Daily Review: Home by Uvi Poznansky and Zeev Kachel

This book is full of love and pathos and grief. So take a deep gulp of the human condition, and read Home.

Home. A simple word; a loaded one. You can say it in a whisper; you can say it in a cry. Expressed in the voices of father and daughter, you can hear a visceral longing, in poems and prose, for an ideal place. A place never to be found again.

Imagine the shock, imagine the sadness when a daughter discovers her father’s work, the poetry he had never shared with anyone during the last two decades of his life. Six years after that moment of discovery, which happened in her childhood home while mourning for his passing,

Uvi Poznansky presents a tender tribute: a collection of poems and prose, half of which is written by her, and half—by her father, the author, poet and artist Zeev Kachel. She has been translating his poems for nearly a year, with careful attention to rhyme and rhythm, in an effort to remain faithful to the spirit of his words.

Zeev’s writing is always autobiographical in nature; you can view it as an ongoing diary of his life. Uvi’s writing is rarely so, especially when it comes to her prose. She is a storyteller who delights in conjuring up various figments of her imagination and fleshing them out on paper.

She sees herself chasing her characters with a pen, in an attempt to see the world from their point of view and to capture their voices.

But in some of her poems, she offers you a rare glimpse into her most guarded, intensely private moments, yearning for Home.

From Uvi Poznansky:

When my father passed away, I went back home for the traditional Shiva-a, the seven days period of mourning.

Perhaps the grief did something to change the way I viewed things, or else it was sitting in that space–my childhood home–in a spot I rarely sat before, discovering it from a new angle, observing how light penetrated the far reaches of this place, how the furniture signified relationships in the family. I drew what I saw on a napkin; wiped my tears with it, and later discarded it.

Coming back to the states, I recreated that sketch from memory. In my new drawing, I used a fish-eye perspective.

What does that mean?

Like regular perspective, the horizontal lines converge into a vantage point in the distance. But here is the difference: the vertical lines are not straight, nor are they parallel. As you look up, vertical lines converge to a point up there, beyond the edge of the paper.

You can call it Heaven. And as you look down, the vertical lines converge to a point below, call it Hell. Which makes the entire perspective embrace you, as if you are in the middle of a fishbowl, seeing the world curve around you.

And looking through such a perspective, what did I see? An earthquake, really, in the aftermath of my father’s death. Books falling off the shelves; the lamp swinging like a pendulum; the little side table (in the front) overturned, so my father will never lay his pen upon it; and instead of the Persian rugs that used to adorn this space once upon a time, I floated blank pages on the floor; pages he will never again use for writing.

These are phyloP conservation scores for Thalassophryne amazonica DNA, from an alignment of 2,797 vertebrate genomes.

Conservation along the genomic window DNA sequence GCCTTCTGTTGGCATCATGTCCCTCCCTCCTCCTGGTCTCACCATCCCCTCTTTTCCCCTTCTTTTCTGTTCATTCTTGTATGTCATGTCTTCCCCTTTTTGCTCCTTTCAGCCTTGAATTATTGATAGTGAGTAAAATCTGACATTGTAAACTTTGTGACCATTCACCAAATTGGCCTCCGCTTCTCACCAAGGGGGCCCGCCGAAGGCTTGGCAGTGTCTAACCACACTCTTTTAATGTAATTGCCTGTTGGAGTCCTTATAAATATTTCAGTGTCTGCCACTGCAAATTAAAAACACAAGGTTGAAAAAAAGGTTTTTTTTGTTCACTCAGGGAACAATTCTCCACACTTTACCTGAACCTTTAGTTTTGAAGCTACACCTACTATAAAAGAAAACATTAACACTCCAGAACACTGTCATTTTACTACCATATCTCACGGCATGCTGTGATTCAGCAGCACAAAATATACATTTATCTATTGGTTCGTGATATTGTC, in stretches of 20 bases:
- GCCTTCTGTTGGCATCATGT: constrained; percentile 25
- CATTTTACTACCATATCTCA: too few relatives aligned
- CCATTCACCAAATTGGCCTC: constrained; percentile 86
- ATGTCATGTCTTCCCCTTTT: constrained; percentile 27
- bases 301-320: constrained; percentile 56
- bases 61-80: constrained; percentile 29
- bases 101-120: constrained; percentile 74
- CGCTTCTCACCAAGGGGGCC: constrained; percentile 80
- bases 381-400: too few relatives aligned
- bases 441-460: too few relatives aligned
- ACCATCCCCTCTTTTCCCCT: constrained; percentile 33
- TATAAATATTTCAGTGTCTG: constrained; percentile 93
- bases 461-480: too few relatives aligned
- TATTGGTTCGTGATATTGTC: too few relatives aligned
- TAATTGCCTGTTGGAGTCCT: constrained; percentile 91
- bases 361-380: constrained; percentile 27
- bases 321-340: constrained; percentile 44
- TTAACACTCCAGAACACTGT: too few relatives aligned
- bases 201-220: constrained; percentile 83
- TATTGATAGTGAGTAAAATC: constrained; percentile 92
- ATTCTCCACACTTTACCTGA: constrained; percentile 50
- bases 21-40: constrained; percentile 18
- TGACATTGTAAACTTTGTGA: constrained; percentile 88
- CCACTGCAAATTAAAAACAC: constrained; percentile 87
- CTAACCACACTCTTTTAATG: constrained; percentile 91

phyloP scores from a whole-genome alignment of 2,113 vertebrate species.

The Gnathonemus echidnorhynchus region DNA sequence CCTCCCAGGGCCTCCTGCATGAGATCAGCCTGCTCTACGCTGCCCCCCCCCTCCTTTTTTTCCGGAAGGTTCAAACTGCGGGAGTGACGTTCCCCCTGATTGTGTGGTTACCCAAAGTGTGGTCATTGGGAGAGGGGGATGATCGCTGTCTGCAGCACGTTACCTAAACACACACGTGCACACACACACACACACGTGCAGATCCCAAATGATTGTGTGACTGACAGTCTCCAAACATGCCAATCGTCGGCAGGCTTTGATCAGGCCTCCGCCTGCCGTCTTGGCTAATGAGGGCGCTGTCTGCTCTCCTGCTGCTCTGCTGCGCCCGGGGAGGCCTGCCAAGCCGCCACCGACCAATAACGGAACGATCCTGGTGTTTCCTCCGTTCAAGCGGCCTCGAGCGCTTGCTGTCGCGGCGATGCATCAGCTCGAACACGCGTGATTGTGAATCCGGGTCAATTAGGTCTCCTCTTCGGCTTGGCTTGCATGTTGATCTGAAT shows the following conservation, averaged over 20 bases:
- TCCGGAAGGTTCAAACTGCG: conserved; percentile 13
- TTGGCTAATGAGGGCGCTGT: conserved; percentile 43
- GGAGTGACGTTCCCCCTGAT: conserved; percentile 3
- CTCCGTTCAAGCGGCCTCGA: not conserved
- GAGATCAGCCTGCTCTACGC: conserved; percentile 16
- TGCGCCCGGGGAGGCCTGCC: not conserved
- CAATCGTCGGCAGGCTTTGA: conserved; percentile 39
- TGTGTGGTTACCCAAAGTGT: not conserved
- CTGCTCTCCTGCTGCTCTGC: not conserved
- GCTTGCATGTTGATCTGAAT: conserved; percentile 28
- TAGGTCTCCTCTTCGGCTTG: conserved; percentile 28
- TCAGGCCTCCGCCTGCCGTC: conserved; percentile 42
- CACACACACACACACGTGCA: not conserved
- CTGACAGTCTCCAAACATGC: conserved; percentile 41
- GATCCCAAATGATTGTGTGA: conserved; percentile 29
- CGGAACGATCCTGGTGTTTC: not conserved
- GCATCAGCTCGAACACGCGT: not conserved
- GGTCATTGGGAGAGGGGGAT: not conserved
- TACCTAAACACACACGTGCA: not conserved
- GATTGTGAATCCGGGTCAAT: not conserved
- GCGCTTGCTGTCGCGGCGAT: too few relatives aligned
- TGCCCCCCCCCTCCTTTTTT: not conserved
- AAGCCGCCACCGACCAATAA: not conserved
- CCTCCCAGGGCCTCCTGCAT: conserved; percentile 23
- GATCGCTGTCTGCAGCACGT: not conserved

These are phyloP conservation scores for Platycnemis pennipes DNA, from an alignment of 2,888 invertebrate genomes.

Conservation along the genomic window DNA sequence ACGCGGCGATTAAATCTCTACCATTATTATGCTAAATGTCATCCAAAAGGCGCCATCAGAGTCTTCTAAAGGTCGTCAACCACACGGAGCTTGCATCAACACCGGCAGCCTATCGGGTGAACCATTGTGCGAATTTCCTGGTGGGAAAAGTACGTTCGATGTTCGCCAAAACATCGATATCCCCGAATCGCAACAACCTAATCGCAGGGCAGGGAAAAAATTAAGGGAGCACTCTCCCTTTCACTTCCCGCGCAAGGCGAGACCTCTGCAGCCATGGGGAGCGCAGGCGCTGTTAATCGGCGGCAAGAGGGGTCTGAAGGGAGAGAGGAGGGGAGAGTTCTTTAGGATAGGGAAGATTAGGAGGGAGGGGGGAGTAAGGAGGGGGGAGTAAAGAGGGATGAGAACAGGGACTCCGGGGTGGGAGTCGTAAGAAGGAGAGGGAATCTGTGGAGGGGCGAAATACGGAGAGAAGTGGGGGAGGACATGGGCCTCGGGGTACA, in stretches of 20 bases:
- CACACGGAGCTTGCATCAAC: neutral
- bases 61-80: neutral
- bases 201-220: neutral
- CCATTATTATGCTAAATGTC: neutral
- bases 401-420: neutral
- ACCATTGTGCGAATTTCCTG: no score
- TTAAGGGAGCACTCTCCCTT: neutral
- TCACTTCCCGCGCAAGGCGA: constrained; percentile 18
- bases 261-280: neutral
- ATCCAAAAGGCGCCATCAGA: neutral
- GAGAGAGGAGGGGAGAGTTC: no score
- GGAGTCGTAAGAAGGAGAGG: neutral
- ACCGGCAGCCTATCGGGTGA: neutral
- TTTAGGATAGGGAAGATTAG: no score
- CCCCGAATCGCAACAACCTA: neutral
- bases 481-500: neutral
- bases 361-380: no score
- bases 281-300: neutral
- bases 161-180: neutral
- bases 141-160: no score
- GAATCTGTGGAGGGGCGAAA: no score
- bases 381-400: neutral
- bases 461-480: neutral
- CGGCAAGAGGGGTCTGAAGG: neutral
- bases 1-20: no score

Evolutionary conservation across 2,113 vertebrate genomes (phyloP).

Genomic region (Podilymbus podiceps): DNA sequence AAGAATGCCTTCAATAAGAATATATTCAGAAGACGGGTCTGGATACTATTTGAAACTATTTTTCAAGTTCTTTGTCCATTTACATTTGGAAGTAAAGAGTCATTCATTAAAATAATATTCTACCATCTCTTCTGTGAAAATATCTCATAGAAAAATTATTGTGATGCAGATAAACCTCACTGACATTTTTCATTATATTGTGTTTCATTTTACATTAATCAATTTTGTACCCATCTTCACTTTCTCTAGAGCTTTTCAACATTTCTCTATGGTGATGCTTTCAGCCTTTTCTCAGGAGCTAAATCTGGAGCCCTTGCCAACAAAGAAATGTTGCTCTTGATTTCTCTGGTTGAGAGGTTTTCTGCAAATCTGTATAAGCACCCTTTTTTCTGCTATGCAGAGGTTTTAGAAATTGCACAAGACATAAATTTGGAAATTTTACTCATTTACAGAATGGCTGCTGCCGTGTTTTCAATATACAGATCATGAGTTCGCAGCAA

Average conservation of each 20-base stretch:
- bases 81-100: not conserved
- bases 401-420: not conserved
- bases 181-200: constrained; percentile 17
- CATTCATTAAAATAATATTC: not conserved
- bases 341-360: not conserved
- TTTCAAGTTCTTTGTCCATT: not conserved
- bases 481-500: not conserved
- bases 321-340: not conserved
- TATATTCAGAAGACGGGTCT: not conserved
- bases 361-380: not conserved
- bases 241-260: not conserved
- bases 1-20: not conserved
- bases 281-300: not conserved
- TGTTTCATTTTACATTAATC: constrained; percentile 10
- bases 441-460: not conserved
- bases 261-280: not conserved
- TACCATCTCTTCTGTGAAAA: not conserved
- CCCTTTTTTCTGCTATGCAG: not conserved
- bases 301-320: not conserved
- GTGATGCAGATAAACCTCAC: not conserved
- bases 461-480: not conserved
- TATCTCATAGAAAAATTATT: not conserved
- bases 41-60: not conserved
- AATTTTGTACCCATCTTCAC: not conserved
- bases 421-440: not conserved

In my next sketch, I let the lamp swing even higher into the air. The place has completely tilted, and my father’s armchair is ascending above the rest of the furniture. This is the sketch I used for an oil painting called My Father’s Armchair, which later became the cover of my poetry book, Home.

Sucked in by a force, I’m flying through a tunnel
The tunnel of memory that leads me back home
The past blurs my present, so my vision is double
Walls of my childhood curve into a dome

From here I can see that home, tilting
And falling from place, all the lamps are aflame
My father’s empty chair is slowly ascending
Tipped by the light, outlining its frame

Review by Convoke:

Uvi Poznansky had a father, like most of us; a family, as most of us do for a time. But this father was a gifted writer, as his daughter is gifted. This book is partly written by Uvi’s father, Zeev Kachel, and partly by her own deep heart.

This is no book for the faint of heart, nor a book to read casually. This book is full of love and pathos and grief. So take a deep gulp of the human condition, and read Home — a book, a compilation, a struggle of the self.

This book is about emotion and the strength that sadness can evoke in the best of us. Uvi understands at a gut level the purpose of art and here she writes a frame around her father’s journey, which has inspired her own.

Poznansky gives us a glimpse of lives most different, of her father’s journey, of her own. If you’ve disdained the search for a higher octave of writing on Kindle, recant: Home proves you wrong. In this book, the author shows us the world through an unblinking eye. And what we see, we may not like: humanity torn open, a father lost, life among the ruins of a single soul.

Be warned: this book is dark; it must be to take us where it wants to go, to guide us through a storm of feeling. Zeev Kachel’s numerous poems in Home share his loneliness, his talent — and hers as she writes, evoking a spirit from beyond life’s end.

Please click HERE to find Home on Amazon.

, , , , , , , , , ,

Related Posts